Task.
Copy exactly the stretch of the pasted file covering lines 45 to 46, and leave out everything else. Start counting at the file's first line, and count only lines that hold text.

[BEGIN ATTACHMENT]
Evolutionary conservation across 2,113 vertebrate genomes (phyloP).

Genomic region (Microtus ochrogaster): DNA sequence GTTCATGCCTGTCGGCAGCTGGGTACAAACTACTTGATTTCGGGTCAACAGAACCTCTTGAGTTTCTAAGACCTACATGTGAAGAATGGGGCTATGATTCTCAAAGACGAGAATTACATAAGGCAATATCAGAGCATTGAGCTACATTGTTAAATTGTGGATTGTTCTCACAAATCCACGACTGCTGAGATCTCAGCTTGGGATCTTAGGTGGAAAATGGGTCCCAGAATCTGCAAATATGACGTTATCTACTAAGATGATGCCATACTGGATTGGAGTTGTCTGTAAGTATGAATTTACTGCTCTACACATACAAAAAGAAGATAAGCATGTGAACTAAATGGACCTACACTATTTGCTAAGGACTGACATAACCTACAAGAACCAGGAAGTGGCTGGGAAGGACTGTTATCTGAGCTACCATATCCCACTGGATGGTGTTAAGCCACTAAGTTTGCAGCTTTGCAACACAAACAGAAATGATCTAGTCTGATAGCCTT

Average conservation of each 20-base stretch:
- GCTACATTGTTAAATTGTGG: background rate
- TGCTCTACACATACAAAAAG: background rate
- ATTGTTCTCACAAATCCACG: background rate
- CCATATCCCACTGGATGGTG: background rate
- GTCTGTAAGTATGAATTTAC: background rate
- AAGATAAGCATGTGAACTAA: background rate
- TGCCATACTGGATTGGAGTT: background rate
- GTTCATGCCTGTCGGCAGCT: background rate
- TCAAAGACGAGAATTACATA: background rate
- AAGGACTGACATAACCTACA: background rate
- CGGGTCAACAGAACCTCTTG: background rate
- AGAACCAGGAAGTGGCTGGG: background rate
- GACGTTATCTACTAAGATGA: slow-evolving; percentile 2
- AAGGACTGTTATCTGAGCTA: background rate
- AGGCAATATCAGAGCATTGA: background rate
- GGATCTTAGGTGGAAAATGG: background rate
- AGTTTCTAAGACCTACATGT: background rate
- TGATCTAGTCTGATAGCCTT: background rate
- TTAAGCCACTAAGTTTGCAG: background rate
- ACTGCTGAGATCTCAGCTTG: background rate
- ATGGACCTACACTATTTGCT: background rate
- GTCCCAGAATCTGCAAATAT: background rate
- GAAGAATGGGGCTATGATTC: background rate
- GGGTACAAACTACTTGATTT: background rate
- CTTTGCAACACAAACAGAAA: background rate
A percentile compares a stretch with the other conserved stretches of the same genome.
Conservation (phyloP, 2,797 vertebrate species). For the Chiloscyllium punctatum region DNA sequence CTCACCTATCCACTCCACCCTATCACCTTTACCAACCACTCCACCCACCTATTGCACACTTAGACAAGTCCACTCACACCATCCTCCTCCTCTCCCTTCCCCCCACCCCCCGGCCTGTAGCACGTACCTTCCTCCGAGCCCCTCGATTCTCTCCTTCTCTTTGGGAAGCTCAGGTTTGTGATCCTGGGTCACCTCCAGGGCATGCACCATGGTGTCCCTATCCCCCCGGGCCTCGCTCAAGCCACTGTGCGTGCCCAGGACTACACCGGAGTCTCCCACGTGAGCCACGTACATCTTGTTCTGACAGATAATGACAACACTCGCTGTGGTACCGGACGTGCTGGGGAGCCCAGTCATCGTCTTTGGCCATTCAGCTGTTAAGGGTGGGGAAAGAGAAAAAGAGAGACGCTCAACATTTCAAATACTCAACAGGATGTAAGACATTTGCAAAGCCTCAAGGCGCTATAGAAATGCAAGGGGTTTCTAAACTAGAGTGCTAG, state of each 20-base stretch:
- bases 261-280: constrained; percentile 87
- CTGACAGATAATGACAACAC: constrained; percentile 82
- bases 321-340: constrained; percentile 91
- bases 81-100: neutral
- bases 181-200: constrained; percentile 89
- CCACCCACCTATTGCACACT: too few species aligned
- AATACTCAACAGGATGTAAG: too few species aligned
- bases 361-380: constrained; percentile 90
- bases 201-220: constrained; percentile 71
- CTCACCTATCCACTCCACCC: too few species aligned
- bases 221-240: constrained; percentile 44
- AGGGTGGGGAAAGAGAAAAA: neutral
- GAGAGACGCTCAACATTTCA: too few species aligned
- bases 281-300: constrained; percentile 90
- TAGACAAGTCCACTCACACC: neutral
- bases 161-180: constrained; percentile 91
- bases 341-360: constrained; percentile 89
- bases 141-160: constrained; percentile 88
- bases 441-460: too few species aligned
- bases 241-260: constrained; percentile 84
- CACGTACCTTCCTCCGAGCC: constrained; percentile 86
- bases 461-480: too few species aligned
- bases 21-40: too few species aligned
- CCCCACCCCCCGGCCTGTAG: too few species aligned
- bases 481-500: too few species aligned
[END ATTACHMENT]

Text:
- TAGACAAGTCCACTCACACC: neutral
- bases 161-180: constrained; percentile 91